Smoked beef back ribs are not extremely meaty like most pork ribs but, I think they reign supreme in terms of flavor.
Cut from the prime rib, all that tasty fat is present to help the ribs stay moist and to give them tons of flavor. By cooking them low and slow, a lot of that fat will melt away leaving the meat extremely delicious and tender.
With a couple of amazing options, you'll be creating beefy fare fit for a king with this one!
I purchased some of the ribs already cut up and 1 whole slab so you could see each one.
The ones already cut up where slightly more expensive than the slab and the membrane was not removed. I'd rather buy the slab and prepare them myself personally.
Here's how to remove the membrane:
Use your finger to get the membrane loose somewhere in the center of the slab. Continue to work your fingers/hand under it to loosen it. Some folks use a sharp object but I tend to do better with my hands. Find whatever works for you and you'll have the perfect tool for you.
A little patience and some practice and you'll be doing this like a pro. By starting in the center, once you have a good grip and are able to pull up on it, it starts coming loose from both ends at once.
Do the best you can and if it takes several tries to get it all, that's fine. You'll get better at this with practice.
Once the membrane is removed, cut the slab up into individual bones. Try to cut right in between the bones leaving meat on both side of each bone.
Dry Brining the Ribs
Place the cut up ribs into a bowl or container meat side up.
Brush on a little olive oil to help the rub to stick better.
Place lids or covers on the containers and place the ribs in the fridge overnight or for at least 2 hours. This allows the salt in the rub to draw the juices to the outside of the meat where it can mix with the rub and be drawn back into the meat.
Remove the ribs from the fridge, remove the lids/covers and allow the ribs to sit out for about 30 minutes before placing them in the smoker.
**Do NOT rinse the rub from the meat**
Arrange the ribs on a pan/rack or you can take just take them out to the smoker as they are so you can place them directly onto the smoker grate.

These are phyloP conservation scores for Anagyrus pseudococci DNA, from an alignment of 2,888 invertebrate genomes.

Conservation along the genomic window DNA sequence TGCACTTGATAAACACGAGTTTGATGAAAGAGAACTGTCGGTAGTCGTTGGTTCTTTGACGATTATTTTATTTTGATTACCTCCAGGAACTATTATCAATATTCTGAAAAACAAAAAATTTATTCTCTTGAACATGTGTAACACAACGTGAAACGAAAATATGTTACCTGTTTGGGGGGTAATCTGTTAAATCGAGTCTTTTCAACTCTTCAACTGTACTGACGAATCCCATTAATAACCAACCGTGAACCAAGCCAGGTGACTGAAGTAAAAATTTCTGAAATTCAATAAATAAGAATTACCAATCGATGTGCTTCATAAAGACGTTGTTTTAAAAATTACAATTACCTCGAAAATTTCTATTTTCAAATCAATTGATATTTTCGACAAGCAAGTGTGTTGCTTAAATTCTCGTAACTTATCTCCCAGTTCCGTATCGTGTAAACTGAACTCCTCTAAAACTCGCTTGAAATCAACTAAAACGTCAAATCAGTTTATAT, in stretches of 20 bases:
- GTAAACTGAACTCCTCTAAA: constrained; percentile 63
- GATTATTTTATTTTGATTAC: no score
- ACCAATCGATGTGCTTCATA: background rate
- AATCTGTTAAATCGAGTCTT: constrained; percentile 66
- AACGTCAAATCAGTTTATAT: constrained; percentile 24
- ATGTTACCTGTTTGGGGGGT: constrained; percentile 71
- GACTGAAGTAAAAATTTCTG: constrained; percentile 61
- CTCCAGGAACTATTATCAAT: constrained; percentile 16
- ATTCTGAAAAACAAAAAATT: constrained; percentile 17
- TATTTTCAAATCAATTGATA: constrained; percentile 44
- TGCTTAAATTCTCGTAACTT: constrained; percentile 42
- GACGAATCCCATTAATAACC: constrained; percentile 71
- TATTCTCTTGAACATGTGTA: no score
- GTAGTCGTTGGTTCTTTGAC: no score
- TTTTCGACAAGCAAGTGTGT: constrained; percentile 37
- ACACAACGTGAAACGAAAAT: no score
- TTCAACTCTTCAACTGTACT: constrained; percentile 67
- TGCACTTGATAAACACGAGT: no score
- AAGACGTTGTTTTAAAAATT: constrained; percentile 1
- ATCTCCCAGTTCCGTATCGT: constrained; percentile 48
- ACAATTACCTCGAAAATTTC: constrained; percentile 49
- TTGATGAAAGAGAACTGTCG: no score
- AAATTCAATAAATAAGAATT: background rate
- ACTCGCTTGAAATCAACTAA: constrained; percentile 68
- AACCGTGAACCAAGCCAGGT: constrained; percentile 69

Ok.. enough salivating! Let's get these in the smoker.
While the ribs are sitting on the counter, it's a great time to get your smoker going and up to temperature.
Get the Smoker Going
These will do well in any smoker including charcoal, electric, gas, or wood as long as you maintain the temperature and keep the smoke going for at least 3 hours.
Get your smoker going and make sure you have plenty of smoking wood. I recommend oak and/or pecan if you have it. I used a mix of red oak and pecan since that's what I had available.
If your smoker uses a water pan, fill it up.
Once the smoker is ready, it's time to get cooking.
Smoking the Beef Back Ribs
Keep the heat at about 225°F (107°C) since you want to cook these low and slow to allow the meat to tenderize. The long cook time will also do a good job of melting a lot of that fat.
If you are using an electric, gas or charcoal smoker, keep the smoke going for about 3 hours.
The ribs will usually take 4-5 hours to get tender enough but it will depend on how well you maintain the temperature in your smoker, what the meat temperature was when they started cooking and how often you open the door or lid on your smoker.
The ultimate goal is for the ribs to get tender. Forget about the temperature and don't remove them until they get tender.
To test for tenderness, just grab one and take a bite. They're not done until they are as tender as you like them.
This usually happens for me when they reach about 195°F (91°C) but that may differ slightly for you.
When they get done, serve them immediately. I recommend making plenty since they are not as meaty as pork ribs.
I served mine with savory potatoes and sautéed green beans (recipes below)
Making the Savory Potatoes
Quarter small potatoes and place them in a foil pan.
Smoke, Wood, Fire: The Advanced Guide to Smoking Meat – Unlike the first book, this book does not focus on recipes but rather uses every square inch of every page teaching you how to smoke meat. What my first book touched on, this second book takes it into much greater detail with lots of pictures.
It also includes a complete, step-by-step tutorial for making your own smoked “streaky” bacon using a 100 year old brine recipe.